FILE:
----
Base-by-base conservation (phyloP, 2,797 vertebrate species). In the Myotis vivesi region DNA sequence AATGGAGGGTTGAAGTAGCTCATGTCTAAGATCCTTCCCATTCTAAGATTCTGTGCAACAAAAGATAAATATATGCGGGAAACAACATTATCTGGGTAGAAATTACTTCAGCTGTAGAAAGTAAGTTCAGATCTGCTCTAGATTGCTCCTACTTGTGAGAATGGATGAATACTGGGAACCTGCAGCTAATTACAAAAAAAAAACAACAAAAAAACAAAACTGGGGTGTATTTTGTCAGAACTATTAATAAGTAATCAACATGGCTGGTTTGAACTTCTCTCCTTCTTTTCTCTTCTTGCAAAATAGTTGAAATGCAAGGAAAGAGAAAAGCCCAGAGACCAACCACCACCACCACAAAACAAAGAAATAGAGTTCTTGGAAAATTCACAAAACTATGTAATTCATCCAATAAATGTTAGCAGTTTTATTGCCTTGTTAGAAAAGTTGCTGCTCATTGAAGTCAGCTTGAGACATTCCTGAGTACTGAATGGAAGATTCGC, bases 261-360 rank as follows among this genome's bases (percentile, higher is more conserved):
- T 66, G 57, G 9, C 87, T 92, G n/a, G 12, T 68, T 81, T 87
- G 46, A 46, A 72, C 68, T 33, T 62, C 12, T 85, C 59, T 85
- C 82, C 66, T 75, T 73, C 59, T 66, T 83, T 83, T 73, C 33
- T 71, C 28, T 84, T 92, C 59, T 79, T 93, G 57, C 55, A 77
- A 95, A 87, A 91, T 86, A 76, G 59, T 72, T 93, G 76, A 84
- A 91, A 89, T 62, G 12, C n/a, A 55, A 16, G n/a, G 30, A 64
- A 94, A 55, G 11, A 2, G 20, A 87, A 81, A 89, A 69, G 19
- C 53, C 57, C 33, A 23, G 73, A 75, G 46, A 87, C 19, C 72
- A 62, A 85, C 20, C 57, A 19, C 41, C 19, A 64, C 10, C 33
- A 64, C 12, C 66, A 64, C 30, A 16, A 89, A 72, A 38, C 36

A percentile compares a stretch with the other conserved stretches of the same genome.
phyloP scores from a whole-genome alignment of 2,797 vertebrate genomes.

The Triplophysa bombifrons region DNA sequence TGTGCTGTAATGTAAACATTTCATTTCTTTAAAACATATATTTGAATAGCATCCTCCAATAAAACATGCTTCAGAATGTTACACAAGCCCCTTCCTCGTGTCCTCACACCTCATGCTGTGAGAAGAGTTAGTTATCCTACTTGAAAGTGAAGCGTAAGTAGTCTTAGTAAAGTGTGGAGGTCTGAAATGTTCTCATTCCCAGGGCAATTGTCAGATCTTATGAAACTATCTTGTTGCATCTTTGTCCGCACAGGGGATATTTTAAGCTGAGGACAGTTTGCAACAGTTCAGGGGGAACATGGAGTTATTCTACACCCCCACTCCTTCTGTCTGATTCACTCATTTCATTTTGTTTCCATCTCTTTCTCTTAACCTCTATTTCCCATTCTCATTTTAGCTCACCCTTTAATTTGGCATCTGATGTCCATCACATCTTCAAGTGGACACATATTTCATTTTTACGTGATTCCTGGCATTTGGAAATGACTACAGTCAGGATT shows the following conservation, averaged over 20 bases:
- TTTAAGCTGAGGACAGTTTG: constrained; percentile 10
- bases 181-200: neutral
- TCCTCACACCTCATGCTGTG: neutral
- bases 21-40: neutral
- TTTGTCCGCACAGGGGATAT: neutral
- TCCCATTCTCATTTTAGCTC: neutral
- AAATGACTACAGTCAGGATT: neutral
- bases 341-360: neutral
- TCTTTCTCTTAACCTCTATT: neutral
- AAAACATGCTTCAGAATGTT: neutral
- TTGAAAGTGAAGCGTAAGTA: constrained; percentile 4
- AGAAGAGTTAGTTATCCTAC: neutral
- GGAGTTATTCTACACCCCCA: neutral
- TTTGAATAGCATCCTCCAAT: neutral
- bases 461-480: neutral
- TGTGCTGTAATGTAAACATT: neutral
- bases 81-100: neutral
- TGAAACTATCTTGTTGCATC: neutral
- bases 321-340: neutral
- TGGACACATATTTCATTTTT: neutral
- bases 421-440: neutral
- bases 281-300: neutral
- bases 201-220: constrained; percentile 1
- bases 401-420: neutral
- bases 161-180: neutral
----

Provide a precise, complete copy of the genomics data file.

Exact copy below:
Base-by-base conservation (phyloP, 2,797 vertebrate species). In the Myotis vivesi region DNA sequence AATGGAGGGTTGAAGTAGCTCATGTCTAAGATCCTTCCCATTCTAAGATTCTGTGCAACAAAAGATAAATATATGCGGGAAACAACATTATCTGGGTAGAAATTACTTCAGCTGTAGAAAGTAAGTTCAGATCTGCTCTAGATTGCTCCTACTTGTGAGAATGGATGAATACTGGGAACCTGCAGCTAATTACAAAAAAAAAACAACAAAAAAACAAAACTGGGGTGTATTTTGTCAGAACTATTAATAAGTAATCAACATGGCTGGTTTGAACTTCTCTCCTTCTTTTCTCTTCTTGCAAAATAGTTGAAATGCAAGGAAAGAGAAAAGCCCAGAGACCAACCACCACCACCACAAAACAAAGAAATAGAGTTCTTGGAAAATTCACAAAACTATGTAATTCATCCAATAAATGTTAGCAGTTTTATTGCCTTGTTAGAAAAGTTGCTGCTCATTGAAGTCAGCTTGAGACATTCCTGAGTACTGAATGGAAGATTCGC, bases 261-360 rank as follows among this genome's bases (percentile, higher is more conserved):
- T 66, G 57, G 9, C 87, T 92, G n/a, G 12, T 68, T 81, T 87
- G 46, A 46, A 72, C 68, T 33, T 62, C 12, T 85, C 59, T 85
- C 82, C 66, T 75, T 73, C 59, T 66, T 83, T 83, T 73, C 33
- T 71, C 28, T 84, T 92, C 59, T 79, T 93, G 57, C 55, A 77
- A 95, A 87, A 91, T 86, A 76, G 59, T 72, T 93, G 76, A 84
- A 91, A 89, T 62, G 12, C n/a, A 55, A 16, G n/a, G 30, A 64
- A 94, A 55, G 11, A 2, G 20, A 87, A 81, A 89, A 69, G 19
- C 53, C 57, C 33, A 23, G 73, A 75, G 46, A 87, C 19, C 72
- A 62, A 85, C 20, C 57, A 19, C 41, C 19, A 64, C 10, C 33
- A 64, C 12, C 66, A 64, C 30, A 16, A 89, A 72, A 38, C 36

A percentile compares a stretch with the other conserved stretches of the same genome.
phyloP scores from a whole-genome alignment of 2,797 vertebrate genomes.

The Triplophysa bombifrons region DNA sequence TGTGCTGTAATGTAAACATTTCATTTCTTTAAAACATATATTTGAATAGCATCCTCCAATAAAACATGCTTCAGAATGTTACACAAGCCCCTTCCTCGTGTCCTCACACCTCATGCTGTGAGAAGAGTTAGTTATCCTACTTGAAAGTGAAGCGTAAGTAGTCTTAGTAAAGTGTGGAGGTCTGAAATGTTCTCATTCCCAGGGCAATTGTCAGATCTTATGAAACTATCTTGTTGCATCTTTGTCCGCACAGGGGATATTTTAAGCTGAGGACAGTTTGCAACAGTTCAGGGGGAACATGGAGTTATTCTACACCCCCACTCCTTCTGTCTGATTCACTCATTTCATTTTGTTTCCATCTCTTTCTCTTAACCTCTATTTCCCATTCTCATTTTAGCTCACCCTTTAATTTGGCATCTGATGTCCATCACATCTTCAAGTGGACACATATTTCATTTTTACGTGATTCCTGGCATTTGGAAATGACTACAGTCAGGATT shows the following conservation, averaged over 20 bases:
- TTTAAGCTGAGGACAGTTTG: constrained; percentile 10
- bases 181-200: neutral
- TCCTCACACCTCATGCTGTG: neutral
- bases 21-40: neutral
- TTTGTCCGCACAGGGGATAT: neutral
- TCCCATTCTCATTTTAGCTC: neutral
- AAATGACTACAGTCAGGATT: neutral
- bases 341-360: neutral
- TCTTTCTCTTAACCTCTATT: neutral
- AAAACATGCTTCAGAATGTT: neutral
- TTGAAAGTGAAGCGTAAGTA: constrained; percentile 4
- AGAAGAGTTAGTTATCCTAC: neutral
- GGAGTTATTCTACACCCCCA: neutral
- TTTGAATAGCATCCTCCAAT: neutral
- bases 461-480: neutral
- TGTGCTGTAATGTAAACATT: neutral
- bases 81-100: neutral
- TGAAACTATCTTGTTGCATC: neutral
- bases 321-340: neutral
- TGGACACATATTTCATTTTT: neutral
- bases 421-440: neutral
- bases 281-300: neutral
- bases 201-220: constrained; percentile 1
- bases 401-420: neutral
- bases 161-180: neutral